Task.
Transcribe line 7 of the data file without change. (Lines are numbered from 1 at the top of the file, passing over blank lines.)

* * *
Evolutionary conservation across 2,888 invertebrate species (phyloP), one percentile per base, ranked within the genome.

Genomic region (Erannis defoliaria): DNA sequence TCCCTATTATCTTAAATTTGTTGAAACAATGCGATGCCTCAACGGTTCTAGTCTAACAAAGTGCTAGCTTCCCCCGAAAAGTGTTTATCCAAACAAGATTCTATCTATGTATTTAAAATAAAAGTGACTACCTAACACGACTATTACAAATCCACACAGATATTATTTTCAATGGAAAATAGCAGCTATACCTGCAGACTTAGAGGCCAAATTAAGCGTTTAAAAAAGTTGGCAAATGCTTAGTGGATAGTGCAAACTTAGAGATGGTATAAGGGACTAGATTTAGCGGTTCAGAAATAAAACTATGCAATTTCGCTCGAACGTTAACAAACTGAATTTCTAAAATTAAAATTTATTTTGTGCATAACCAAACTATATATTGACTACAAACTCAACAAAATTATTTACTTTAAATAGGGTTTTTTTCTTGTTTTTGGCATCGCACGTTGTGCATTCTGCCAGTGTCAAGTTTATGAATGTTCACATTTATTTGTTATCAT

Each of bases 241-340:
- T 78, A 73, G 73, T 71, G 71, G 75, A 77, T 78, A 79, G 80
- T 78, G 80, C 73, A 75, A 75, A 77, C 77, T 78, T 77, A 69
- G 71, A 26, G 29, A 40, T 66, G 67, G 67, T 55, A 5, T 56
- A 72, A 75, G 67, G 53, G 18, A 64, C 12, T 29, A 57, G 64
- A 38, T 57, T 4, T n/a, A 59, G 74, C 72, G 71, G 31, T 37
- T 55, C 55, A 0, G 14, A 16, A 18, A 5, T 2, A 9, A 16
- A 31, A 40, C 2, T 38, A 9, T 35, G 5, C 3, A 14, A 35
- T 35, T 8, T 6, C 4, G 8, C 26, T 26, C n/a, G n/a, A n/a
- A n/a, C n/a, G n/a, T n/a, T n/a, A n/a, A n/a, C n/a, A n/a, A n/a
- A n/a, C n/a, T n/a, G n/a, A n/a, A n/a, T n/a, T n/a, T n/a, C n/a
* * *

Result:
- A 72, A 75, G 67, G 53, G 18, A 64, C 12, T 29, A 57, G 64